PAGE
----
George attended the ASSC School of Military Aeronautics (an eight-week ground school) set up on the campus of Princeton University and learned to fly at Love Field, Texas, receiving his rating of Reserve Military Aviator on March 28, 1918.[2] George went to France that September with an initial assignment to the 7th Aviation Instruction Center (bombardment) at Clermont-Ferrand.[1] Two months later he was posted to Ourches-sur-Meuse with the 163rd Aero Squadron, one of two DH-4B day bomber squadrons of the new 2nd Day Bombardment Group, Second Army Air Service.[4] In the week in which it saw action in November 1918, just prior to the armistice, the 163d flew 69 sorties in support of the Meuse-Argonne Offensive.[5] George observed that massed bombers, flying in formation, swamped enemy defenses and so reduced the attacker's casualties.[6]

Bombing advocate[edit]

In France, George met William "Billy" Mitchell and became convinced that Mitchell's vision of an independent Air Force was the best future direction for the American military.[4]

After the war, George was assigned to the 49th Bombardment Squadron at Kelly Field, Texas, where he was promoted to first lieutenant in April 1921. He next served with the 14th Bombardment Squadron at Langley Field, Virginia, and with the Aberdeen Proving Ground, Maryland. From 1921 to 1923, George assisted Mitchell in his bombing demonstration against old battleships, and helped develop air-to-ship tactics.[4] In August 1925, George went to Washington as chief of the Bombardment Section in the Operations Division of the Office of the Chief of Air Service.[1] Later that year, still at the rank of lieutenant, he was one of several young air officers to testify at Mitchell's court-martial.[7]

In July 1929, George was ordered to Hawaii for two years with the 5th Composite Group at Luke Field. In September, 1931, he went to Maxwell Field, Alabama, to study at the Air Corps Tactical School (ACTS) where he helped refine the precision daylight bomber doctrine taught there. Following graduation, George became an instructor at ACTS, teaching air tactics and precision bombing doctrine,[1] and became de facto leader of the influential "Bomber Mafia". With Haywood S. Hansell, Laurence S. Kuter and Donald Wilson, George researched, debated and codified what the men believed would be a war-winning strategy that Wilson termed "industrial web theory".[8] In 1934, George was made director of the Department of Air Tactics and Strategy, and vigorously promoted the doctrine of precision bombing in which massed air fleets of heavy bombers would be commanded independently of naval or ground warfare needs.[4]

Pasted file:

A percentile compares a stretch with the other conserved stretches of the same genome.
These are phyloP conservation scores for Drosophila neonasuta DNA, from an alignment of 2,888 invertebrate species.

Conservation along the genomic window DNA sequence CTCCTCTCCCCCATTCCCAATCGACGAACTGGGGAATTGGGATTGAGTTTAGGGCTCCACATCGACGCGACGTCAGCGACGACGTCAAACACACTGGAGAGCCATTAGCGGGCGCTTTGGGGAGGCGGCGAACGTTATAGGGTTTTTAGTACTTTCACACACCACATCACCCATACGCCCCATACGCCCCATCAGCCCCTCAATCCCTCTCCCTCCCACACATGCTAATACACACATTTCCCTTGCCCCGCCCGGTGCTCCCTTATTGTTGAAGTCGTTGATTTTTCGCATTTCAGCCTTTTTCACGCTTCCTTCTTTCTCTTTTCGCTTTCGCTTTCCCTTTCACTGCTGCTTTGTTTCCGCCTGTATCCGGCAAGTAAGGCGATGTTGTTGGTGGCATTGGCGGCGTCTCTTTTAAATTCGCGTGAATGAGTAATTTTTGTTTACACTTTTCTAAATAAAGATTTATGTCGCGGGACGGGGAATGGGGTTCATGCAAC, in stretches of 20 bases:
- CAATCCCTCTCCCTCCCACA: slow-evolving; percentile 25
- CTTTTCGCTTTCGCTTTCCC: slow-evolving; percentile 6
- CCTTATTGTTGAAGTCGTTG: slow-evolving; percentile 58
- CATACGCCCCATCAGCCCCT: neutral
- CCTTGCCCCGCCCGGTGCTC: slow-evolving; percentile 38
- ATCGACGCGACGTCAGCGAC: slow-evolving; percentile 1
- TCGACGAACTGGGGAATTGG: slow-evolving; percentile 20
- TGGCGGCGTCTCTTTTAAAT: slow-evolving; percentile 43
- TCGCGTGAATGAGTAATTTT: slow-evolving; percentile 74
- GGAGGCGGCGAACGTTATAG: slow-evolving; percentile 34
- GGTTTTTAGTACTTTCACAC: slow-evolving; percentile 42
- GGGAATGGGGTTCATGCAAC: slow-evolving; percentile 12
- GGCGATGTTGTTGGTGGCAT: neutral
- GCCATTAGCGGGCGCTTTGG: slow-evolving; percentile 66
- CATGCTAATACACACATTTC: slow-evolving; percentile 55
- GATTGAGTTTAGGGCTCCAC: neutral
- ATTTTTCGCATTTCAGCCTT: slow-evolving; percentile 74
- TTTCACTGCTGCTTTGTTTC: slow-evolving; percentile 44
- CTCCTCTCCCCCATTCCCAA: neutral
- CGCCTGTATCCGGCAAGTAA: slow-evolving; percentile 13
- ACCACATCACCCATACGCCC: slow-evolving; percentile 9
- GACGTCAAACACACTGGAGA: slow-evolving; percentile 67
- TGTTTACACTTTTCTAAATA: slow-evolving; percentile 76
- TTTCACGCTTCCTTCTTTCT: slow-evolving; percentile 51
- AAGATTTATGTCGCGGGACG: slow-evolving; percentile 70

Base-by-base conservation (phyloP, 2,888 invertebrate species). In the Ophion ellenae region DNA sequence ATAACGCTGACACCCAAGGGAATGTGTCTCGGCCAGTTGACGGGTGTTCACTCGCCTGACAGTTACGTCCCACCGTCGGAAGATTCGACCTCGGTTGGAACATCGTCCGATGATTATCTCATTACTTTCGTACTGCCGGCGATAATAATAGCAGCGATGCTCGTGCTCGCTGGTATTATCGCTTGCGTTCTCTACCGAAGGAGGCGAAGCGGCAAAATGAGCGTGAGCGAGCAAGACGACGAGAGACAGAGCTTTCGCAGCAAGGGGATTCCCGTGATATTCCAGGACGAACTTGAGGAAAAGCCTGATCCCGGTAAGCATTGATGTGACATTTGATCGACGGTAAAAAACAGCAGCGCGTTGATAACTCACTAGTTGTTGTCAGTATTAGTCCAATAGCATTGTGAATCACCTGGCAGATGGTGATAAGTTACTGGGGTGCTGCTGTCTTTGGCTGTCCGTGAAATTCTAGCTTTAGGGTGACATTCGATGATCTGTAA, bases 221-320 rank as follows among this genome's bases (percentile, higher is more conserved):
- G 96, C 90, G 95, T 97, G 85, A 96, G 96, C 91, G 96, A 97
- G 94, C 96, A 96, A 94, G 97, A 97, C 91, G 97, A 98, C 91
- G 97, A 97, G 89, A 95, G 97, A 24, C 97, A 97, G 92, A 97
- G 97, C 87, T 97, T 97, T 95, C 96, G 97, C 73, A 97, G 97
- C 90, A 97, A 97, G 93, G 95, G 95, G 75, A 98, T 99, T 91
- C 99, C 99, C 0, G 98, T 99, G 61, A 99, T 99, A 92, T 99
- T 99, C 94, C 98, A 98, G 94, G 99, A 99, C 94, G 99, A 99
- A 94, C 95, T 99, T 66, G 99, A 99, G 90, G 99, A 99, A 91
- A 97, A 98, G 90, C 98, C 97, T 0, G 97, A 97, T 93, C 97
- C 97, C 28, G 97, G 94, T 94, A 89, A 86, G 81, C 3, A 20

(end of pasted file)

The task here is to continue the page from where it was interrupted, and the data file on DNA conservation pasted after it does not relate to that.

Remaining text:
Majors Harold L. George, Vincent L. Meloy and Caleb V. Haynes as goodwill pilots to Bogotá, Colombia

George was promoted to major in July 1936. He graduated from the Command and General Staff School at Fort Leavenworth, Kansas, the following year and returned to Langley as commanding officer of the 96th Bombardment Squadron. George flew to South America as a part of Air Corps goodwill flights in February 1938 and November 1939, and received for his participation the Order of the Southern Cross (Knight), from the government of Brazil.[2] In 1940, George took command of the 2d Bombardment Group, which in 1937 had become the first unit equipped with the B-17 Flying Fortress bomber.[1] He also filled the position of Executive Officer of the 2nd Bombardment Wing from January 1941.[2]